House of Rapp: Online Press

Motoart Under the Tree
You know the old saying “one man’s junk is another man’s treasure”? This sentiment rings true throughout the world of aviation. The certification requirements and miniscule production runs of airplane components ensures everything from crumpled, rusted out airframe scraps in a bone yard to a run-out cylinder or decapitated taxiway light retains value.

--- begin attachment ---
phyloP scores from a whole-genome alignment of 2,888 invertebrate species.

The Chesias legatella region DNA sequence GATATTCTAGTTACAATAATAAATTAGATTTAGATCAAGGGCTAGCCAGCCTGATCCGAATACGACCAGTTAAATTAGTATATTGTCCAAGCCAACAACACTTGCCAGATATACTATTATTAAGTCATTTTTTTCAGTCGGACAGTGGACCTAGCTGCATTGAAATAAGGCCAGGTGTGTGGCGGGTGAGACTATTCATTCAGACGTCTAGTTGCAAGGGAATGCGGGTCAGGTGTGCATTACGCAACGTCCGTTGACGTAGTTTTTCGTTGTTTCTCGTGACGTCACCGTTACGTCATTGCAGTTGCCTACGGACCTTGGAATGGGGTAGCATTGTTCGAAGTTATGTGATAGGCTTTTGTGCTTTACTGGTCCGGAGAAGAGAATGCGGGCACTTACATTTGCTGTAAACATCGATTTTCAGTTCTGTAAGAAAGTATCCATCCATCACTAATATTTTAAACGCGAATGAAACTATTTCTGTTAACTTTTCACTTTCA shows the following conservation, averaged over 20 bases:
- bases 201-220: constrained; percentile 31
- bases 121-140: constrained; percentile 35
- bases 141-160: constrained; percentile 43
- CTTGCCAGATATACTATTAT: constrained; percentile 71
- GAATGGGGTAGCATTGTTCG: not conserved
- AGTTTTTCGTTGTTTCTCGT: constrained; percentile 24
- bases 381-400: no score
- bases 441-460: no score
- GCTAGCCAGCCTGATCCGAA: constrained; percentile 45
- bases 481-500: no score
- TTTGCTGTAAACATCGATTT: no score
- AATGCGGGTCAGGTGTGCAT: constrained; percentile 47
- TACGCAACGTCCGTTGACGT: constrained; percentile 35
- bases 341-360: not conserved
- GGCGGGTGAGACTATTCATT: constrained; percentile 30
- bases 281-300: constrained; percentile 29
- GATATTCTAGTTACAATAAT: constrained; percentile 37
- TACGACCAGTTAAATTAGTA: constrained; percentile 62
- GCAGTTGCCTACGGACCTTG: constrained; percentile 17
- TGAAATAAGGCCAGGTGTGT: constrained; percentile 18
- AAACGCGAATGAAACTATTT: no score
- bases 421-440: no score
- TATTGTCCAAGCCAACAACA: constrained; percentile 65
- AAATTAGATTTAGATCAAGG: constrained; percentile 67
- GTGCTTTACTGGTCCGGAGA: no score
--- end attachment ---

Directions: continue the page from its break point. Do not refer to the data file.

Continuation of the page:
Oh, sometimes the lucky detritus is refurbished and lives on as part of an airworthy airplane, but just as often the bits end up elsewhere. And I’m not referring to the traditional recycling process, although I’ve no doubt that many stout airframes have suffered the indignity of rebirth as a beer can. Instead, the aforementioned red-tagged cylinder becomes a kitschy planter. That busted taxiway light is transformed into an accent light for the office. Cockpit instruments become classroom visual aids. It’s not just for parts, either — complete aircraft have found new life as lawn ornaments, restaurants, water slides, museum pieces, and even family homes.

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